Specialist science news
Keep up to date with specialist science news from Kew. Find out more about the latest research and projects that scientists and conservationists at Kew are involved in.
20 Jan 2014
Martin Cheek, a senior botanist at Kew, describes how 12 new species of carnivorous pitcher plants from the Philippines were discovered among Kew’s 7 million herbarium specimens.
11 Dec 2013
Scientists at Kew, the Natural History Museum and Oxford University have produced the most ambitious e-taxonomic portal ever built for plants, delivering baseline information for all 70,000 monocotyledons (20% of all flowering plants).7 likes
29 Nov 2013
Tom Heller from Kew’s Millennium Seed Bank brings partners from across the Caribbean together to learn about banking seeds of their native plants.
18 Nov 2013
The complex history of the family Tecophilaeaceae has been revealed by molecular methods.0 likes
31 Oct 2013
Kew mycologists discover two new species of waxcap mushroom, one named to commemorate the Queen’s Diamond Jubilee.0 likes
10 Oct 2013
Kew mycologists collaborate on the first official fungal Red Data List for Great Britain.0 likes
24 Sep 2013
A new research facility opens to support biodiversity restoration in the southern Amazon ‘arc of deforestation’.0 likes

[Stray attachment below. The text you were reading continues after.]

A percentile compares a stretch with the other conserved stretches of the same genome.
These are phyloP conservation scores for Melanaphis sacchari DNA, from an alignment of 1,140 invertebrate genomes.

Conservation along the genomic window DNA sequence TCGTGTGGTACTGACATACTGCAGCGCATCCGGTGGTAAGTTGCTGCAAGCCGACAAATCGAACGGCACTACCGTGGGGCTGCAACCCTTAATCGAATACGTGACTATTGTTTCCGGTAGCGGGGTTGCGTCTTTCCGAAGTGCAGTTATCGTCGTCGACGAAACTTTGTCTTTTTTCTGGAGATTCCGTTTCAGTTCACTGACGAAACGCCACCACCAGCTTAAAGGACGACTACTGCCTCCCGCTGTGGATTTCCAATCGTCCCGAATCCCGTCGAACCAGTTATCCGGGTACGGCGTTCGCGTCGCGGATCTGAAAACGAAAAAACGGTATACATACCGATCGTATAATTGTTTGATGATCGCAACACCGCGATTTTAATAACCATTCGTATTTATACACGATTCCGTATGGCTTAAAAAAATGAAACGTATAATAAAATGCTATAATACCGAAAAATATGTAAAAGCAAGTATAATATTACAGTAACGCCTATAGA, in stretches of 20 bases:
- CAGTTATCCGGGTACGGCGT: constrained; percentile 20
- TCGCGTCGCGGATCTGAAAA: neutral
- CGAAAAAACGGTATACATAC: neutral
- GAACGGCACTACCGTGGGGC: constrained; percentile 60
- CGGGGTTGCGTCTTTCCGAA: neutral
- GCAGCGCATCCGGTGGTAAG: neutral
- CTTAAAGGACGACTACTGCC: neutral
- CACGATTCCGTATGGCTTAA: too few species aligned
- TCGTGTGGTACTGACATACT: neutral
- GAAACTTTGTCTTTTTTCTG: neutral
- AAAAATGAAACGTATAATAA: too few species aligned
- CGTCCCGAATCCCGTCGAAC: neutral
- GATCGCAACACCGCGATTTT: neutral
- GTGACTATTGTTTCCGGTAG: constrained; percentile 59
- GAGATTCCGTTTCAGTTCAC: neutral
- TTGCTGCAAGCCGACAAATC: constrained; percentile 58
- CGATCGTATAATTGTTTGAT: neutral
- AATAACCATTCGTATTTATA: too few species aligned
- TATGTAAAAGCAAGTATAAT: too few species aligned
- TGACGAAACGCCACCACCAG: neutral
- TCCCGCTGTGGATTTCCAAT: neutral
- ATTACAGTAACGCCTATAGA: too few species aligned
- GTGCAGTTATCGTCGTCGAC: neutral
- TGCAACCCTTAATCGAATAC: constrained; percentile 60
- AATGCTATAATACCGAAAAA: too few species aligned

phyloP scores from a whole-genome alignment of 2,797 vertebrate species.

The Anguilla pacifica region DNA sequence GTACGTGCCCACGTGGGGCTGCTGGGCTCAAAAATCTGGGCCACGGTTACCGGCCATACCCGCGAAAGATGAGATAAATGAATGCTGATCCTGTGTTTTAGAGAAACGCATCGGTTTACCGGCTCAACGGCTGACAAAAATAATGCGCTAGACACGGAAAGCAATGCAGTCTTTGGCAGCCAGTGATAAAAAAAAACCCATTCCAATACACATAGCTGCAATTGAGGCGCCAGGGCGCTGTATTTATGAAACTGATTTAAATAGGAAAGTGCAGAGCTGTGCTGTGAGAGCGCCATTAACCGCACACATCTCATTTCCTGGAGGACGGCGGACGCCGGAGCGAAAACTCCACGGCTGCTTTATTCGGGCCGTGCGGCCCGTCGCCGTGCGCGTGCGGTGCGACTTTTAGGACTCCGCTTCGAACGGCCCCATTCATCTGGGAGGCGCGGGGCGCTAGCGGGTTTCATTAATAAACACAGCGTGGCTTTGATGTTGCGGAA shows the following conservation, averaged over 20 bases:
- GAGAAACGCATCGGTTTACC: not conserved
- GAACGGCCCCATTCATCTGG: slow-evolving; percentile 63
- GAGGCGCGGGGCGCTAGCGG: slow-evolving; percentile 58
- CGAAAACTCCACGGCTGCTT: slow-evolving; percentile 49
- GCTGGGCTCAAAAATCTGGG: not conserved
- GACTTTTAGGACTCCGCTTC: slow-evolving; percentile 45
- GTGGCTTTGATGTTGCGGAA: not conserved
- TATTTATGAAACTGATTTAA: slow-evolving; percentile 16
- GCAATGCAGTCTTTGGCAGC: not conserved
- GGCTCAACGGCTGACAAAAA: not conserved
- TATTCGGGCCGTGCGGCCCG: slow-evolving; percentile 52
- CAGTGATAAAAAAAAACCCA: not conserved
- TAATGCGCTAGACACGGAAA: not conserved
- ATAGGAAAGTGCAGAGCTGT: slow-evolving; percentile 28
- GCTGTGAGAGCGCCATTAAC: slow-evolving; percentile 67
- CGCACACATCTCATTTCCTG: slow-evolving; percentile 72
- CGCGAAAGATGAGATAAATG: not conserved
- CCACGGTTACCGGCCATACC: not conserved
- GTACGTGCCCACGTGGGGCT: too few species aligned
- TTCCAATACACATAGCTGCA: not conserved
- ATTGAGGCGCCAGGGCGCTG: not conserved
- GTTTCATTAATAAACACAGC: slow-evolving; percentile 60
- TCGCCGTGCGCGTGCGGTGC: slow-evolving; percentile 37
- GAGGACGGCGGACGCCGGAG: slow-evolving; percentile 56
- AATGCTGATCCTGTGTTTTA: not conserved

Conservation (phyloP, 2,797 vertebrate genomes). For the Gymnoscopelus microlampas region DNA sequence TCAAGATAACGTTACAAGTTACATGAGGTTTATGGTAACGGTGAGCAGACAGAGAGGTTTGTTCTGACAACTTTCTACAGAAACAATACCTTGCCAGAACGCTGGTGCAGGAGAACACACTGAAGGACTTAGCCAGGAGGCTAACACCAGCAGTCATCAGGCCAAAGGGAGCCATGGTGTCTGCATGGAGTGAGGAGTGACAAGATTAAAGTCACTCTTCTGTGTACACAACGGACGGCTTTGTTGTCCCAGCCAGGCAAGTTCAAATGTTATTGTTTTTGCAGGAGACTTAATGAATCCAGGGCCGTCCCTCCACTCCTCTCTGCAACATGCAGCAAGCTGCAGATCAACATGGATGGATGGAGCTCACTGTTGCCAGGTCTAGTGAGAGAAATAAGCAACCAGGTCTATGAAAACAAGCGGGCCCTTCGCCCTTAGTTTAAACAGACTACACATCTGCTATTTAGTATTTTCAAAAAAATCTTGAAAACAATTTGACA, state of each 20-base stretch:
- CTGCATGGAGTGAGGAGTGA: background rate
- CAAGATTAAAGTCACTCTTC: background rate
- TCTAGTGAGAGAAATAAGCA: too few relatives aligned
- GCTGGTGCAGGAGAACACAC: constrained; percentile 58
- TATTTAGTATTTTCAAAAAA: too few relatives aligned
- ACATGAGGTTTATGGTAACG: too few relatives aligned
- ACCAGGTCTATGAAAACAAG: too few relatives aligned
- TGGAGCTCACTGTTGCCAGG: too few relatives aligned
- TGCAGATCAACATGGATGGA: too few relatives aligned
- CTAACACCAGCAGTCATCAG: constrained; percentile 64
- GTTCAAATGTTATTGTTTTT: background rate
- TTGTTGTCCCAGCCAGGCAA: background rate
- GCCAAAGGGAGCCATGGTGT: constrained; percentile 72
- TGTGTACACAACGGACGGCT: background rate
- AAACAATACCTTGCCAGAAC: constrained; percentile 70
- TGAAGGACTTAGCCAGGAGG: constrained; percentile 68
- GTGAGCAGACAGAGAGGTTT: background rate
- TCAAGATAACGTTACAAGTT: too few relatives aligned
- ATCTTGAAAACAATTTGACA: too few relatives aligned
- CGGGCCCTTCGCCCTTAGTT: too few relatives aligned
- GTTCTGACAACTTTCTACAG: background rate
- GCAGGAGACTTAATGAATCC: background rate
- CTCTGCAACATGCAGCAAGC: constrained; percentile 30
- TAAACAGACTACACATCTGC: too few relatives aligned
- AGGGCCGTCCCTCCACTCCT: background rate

19 Sep 2013
Reports from an international workshop on plant conservation on Mediterranean islands are now available.4 likes
Keep up to date with events and news from Kew
Science & Conservation news
07 Mar 2014
William Milliken, Head of Kew's Tropical America team, examines the importance of Kew's collection of over seven million herbarium specimens, and how this resource is being used to tackle the global challenges of our time.
21 Feb 2014
André Schuiteman, senior researcher in orchids at Kew, relates the discovery by the intrepid Evelyn Cheesman of one of the very few blue-flowered epiphytic orchids, Dendrobium azureum, which he recently described as a new species.
14 Feb 2014
Madeleine Groves, the CITES Implementation Officer at Kew, describes how the application of science can help combat illegal wildlife trade.
08 Nov 2012
A new study from Kew suggests that Arabica coffee could be extinct in the wild within 70 years.